Brașov is a mountain resort city in Transylvania, Romania.


Council Square (Piaţa Sfatului)

Brașov (pronounced Bra-shov), known as Kronstadt in German or Brassó in Hungarian has a population of 283,901 and is the 7th largest city in Romania. It is located almost in the centre of the country and surrounded by the Carpathian Mountains. The city provides a mix of wonderful mountain scenery in the nearby Poiana Braşov and medieval history with German influences in the old town. The city is 176 km from Bucharest.

Braşov is up there with Sinaia and the surrounding mountain resorts as the most visited city in Transylvania, Romania, and this is something that's not in vain. Braşov boasts everything from dynamic modern city life to old world charm and fascinating scenery. Also, it's pleasant to have some of the extras as well, including some of the best cleanliness records in the country, great transport and great food. Even though it's a bit overpriced for Romanian standards, especially in the high season, Braşov is definitely worth it. As some people say, "Why bother coming to Romania if you're not going to see Braşov?"

The Braşov county is one of the most visited by tourists. Other than Braşov city and its immediate attractions, the resorts of Poiana Braşov (12 km west) and Predeal (27 km south), are also well worth visiting. Other places and tourist attractions of the county: Bran, Moeciu, Râşnov, Făgăraş, Prejmer, Zărneşti, Sâmbăta (at the foot of the Făgăraş mountains).

Braşov has relatively cold and wet weather, especially at night. This region of Romania enjoys four seasons (i.e. spring and autumn as well as winter and summer). The average temperature is 7.6°C only, even though in summer temperatures may reach up to 35°C.

Due to fairly large minority populations, Hungarian and German are also spoken in addition to Romanian. Many locals also speak English.

Get in

By plane

Currently Braşov has no civilian airport, but works have started for an airport to be operational by 2015-2016. Otopeni airport near Bucharest is three hours away by car south, the same as the Sibiu airport west.

By train

Getting to Braşov is very easy, because it is a major Romanian railway hub. From the capital city Bucharest there are 18 trains daily and there are also frequent trains from other cities, as well as daily connections to Budapest, Hungary (via Oradea) and a EuroNight (fast night train) connection to Budapest via Arad. Another international overnight train arrives daily from Vienna. Also due to its affordability and comfort, train is the best way of reaching Braşov. Even though all Romanian trains are increasingly comfortable, try to take the InterCity (IC) trains, of which there are three per day. These are very modern and comfortable, as they are an initiative of the state railways to reinvigorate Romania's transport sector. Rapid trains are also comfortable and almost as fast as the InterCity trains. Accelerat trains are a fast alternative, lacking the kind of comfort an InterCity or Rapid train would provide. (As of December 2011, Rapid and Accelerat categories were both merged to InterRegio.) The cheapest way is the local-train, labeled as Regio (abbreviated R before their route number, previously called Personal). There are three of these per day, and they take nearly twice the time to get there, since they stop at every minor station, but nevertheless they're a good way to know better about the local people. Train tickets for the Regio trains are very cheap, while for the InterCity are the most expensive. Trains also arrive in Braşov from Iaşi, Suceava, Baia Mare, Satu Mare or Constanţa Check the trains timetable.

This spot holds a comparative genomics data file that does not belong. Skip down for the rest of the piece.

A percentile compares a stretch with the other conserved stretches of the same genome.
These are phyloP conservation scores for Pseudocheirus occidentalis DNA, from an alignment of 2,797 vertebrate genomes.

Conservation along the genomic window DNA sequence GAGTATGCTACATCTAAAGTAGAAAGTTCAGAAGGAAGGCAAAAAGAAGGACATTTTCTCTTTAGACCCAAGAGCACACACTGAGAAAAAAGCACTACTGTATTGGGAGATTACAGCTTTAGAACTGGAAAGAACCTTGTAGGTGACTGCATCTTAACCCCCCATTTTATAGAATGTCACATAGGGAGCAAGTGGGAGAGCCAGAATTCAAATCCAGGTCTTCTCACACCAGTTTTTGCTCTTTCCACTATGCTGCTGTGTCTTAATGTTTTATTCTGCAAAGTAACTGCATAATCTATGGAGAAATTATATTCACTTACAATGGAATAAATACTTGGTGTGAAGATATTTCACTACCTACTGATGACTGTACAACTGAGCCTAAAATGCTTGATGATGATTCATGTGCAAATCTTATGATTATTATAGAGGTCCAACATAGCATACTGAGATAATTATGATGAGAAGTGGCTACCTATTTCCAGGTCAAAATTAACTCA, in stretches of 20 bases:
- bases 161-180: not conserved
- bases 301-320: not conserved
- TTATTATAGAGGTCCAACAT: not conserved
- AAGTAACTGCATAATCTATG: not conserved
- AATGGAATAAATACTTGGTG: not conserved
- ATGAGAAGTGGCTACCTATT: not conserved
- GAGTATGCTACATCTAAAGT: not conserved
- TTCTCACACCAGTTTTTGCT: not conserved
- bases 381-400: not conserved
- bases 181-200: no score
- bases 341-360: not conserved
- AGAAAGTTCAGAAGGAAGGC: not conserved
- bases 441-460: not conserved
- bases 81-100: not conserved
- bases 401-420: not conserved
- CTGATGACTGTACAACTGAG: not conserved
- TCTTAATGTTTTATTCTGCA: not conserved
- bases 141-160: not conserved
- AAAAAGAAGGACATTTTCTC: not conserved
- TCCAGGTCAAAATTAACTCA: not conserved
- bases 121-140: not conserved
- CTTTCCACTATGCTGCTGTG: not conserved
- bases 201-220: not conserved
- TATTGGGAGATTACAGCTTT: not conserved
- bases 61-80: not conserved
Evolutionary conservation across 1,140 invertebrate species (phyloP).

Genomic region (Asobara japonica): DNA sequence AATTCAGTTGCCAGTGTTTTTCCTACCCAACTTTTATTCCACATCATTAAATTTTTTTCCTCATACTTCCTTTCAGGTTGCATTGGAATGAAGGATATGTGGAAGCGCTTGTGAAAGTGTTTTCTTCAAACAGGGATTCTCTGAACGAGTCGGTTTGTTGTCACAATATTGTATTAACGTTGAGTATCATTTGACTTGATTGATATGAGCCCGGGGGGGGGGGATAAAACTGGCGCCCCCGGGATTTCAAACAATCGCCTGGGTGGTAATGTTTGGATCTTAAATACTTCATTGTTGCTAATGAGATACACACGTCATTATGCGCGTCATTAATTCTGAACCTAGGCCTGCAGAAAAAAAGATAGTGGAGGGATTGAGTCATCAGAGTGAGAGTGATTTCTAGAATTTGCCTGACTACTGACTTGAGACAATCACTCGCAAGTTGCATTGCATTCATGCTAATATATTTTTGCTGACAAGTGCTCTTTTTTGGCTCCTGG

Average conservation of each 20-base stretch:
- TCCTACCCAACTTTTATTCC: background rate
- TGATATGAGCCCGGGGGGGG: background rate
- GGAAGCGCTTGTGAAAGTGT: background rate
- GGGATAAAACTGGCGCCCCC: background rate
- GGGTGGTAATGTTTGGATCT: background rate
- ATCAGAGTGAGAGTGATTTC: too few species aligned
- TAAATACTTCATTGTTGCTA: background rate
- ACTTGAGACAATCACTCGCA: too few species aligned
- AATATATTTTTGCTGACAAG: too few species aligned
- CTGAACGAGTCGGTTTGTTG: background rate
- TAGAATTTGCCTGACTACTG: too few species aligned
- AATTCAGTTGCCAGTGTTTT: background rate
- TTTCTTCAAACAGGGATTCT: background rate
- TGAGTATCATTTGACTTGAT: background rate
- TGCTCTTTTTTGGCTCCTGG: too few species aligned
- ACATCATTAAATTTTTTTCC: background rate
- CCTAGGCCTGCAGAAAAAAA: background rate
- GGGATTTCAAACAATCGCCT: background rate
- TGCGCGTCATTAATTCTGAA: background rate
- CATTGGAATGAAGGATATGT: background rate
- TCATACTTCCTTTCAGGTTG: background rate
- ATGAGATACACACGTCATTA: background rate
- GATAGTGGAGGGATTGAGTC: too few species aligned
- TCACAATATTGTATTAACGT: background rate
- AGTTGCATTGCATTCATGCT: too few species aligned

By car

Aside from the train, car is one of the most popular ways of reaching Braşov, due to its fairly good road connections. Road E60 will be the main road to use in and out or Braşov, because this European Road links Braşov to Bucharest in the south, as well as Cluj-Napoca, Oradea and Budapest, Hungary in the west. Road E68 will take you to Sibiu and further onwards to Arad and Timişoara. Road E574 takes you into the north, to the Moldavia region and the Painted Monasteries and Iaşi. The nearest airport to Braşov is Otopeni near Bucharest, which is 166 km away and accessible directly by the E60 road.